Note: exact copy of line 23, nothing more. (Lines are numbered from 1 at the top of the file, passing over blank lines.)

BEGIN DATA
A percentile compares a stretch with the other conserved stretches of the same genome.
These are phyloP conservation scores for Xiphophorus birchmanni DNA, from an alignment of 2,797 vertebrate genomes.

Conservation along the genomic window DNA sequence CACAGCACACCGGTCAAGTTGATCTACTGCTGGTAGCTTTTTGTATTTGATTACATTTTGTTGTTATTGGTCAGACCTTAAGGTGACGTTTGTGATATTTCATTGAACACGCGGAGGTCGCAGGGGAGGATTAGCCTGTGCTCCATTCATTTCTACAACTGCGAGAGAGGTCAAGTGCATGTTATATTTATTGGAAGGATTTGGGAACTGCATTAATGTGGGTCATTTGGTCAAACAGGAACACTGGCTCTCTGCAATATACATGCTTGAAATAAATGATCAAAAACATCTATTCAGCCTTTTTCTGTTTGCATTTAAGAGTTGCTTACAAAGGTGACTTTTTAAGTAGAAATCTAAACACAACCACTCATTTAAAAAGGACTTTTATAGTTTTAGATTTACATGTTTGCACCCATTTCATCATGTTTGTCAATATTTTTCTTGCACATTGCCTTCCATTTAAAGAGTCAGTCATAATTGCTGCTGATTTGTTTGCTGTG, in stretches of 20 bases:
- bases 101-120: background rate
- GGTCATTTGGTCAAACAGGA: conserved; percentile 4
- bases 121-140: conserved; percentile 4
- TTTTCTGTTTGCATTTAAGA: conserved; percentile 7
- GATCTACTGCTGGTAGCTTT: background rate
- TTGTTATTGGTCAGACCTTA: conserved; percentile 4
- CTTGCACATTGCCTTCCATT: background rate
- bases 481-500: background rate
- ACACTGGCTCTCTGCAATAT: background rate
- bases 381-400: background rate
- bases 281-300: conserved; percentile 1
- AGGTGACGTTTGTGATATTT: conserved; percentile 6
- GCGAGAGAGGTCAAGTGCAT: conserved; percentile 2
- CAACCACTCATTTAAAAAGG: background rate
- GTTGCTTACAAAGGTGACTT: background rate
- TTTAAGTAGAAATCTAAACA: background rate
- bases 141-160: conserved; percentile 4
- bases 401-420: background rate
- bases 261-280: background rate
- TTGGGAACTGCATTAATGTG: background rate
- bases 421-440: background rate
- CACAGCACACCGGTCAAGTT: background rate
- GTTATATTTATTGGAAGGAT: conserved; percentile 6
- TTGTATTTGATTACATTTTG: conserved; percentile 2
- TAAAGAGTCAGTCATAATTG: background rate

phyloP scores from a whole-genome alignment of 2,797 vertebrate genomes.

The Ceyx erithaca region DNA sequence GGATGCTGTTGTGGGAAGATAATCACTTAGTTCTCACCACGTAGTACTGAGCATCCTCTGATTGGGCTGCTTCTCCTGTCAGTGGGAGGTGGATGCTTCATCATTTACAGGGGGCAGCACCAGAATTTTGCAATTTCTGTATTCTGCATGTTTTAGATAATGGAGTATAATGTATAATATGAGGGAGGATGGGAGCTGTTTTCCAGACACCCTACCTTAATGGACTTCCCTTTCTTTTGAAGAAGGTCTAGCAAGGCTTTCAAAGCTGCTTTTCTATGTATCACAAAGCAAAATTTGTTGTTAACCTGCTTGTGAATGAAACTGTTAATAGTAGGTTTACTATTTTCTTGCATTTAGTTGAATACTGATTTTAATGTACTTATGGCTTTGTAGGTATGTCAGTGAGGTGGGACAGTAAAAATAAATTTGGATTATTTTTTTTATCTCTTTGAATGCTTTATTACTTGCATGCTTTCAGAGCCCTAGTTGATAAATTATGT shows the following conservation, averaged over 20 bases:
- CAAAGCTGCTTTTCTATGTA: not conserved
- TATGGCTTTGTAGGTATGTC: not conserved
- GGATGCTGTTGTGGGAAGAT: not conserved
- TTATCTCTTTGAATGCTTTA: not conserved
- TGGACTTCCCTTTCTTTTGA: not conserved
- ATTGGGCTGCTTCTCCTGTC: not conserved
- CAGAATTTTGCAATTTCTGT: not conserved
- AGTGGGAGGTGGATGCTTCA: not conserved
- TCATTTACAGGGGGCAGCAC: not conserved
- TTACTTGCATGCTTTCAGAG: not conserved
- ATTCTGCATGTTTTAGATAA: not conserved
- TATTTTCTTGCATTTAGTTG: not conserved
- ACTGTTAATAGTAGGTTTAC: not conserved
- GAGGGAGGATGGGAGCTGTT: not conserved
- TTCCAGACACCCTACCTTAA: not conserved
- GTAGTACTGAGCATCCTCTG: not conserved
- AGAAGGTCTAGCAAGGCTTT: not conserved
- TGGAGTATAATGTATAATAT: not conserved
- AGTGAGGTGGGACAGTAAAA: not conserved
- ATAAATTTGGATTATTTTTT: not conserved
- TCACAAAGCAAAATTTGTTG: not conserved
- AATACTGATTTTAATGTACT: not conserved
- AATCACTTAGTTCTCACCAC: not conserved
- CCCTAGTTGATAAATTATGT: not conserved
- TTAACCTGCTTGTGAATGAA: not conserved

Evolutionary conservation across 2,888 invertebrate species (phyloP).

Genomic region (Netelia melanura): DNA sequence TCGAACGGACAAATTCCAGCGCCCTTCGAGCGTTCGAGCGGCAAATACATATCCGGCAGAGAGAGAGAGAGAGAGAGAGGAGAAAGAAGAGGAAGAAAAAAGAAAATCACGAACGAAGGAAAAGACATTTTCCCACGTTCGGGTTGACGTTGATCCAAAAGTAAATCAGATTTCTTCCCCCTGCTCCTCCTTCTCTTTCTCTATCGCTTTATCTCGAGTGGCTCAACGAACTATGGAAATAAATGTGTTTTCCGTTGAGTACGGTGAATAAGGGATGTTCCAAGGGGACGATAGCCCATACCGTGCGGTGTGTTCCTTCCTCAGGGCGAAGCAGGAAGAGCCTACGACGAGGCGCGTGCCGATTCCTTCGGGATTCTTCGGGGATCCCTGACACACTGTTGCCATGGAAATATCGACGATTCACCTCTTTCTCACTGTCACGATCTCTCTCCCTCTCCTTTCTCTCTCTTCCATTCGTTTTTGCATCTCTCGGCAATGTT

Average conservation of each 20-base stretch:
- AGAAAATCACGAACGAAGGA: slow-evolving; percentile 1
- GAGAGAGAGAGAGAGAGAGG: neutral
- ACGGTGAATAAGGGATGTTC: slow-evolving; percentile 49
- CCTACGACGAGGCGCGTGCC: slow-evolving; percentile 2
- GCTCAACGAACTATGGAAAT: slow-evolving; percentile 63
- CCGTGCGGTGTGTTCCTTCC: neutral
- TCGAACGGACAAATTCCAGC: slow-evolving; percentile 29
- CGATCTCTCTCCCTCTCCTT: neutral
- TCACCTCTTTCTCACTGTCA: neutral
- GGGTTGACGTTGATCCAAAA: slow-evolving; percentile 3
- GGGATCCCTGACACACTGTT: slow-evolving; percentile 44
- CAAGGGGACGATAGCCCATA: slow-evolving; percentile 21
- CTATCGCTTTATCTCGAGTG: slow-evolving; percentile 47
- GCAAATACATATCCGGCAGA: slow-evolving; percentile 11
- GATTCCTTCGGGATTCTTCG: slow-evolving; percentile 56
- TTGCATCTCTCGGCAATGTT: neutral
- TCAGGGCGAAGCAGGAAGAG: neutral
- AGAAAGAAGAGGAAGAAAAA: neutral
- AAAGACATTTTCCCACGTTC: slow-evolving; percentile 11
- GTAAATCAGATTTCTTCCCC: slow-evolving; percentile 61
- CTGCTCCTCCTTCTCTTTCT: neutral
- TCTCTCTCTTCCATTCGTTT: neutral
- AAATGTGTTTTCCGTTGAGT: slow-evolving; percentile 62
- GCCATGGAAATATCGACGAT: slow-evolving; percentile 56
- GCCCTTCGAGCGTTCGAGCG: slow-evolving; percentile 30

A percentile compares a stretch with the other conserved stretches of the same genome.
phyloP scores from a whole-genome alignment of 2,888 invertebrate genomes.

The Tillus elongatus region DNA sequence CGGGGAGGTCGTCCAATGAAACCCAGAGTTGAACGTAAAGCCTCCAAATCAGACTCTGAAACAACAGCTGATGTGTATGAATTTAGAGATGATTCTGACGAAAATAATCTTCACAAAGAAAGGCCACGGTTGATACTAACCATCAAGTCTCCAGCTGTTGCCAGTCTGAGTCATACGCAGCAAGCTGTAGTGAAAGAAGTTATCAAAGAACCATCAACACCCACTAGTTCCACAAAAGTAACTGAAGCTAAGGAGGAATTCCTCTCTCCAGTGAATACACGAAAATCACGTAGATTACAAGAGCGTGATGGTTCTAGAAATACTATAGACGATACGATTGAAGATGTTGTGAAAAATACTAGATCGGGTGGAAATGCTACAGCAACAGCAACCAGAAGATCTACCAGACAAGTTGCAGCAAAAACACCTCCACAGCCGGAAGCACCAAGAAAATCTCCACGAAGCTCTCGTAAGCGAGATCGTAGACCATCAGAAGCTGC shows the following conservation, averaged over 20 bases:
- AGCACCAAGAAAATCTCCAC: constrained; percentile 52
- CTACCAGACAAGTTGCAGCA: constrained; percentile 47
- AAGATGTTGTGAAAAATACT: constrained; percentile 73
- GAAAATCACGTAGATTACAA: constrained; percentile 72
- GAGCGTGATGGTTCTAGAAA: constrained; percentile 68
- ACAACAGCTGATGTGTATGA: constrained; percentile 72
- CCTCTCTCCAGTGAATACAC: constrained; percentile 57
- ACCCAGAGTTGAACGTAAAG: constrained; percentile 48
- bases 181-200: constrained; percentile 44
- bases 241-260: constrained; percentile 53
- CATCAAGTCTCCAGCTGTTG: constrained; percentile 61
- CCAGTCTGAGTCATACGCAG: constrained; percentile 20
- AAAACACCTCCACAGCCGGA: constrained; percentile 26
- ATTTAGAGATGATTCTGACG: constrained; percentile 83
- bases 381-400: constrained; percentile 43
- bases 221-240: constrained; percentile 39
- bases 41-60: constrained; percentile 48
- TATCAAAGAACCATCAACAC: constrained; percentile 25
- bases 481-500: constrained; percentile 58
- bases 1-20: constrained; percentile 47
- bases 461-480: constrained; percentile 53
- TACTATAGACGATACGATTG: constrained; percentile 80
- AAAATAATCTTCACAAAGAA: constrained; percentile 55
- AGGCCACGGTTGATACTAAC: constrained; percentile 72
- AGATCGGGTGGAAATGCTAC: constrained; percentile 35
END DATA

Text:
- TTGGGAACTGCATTAATGTG: background rate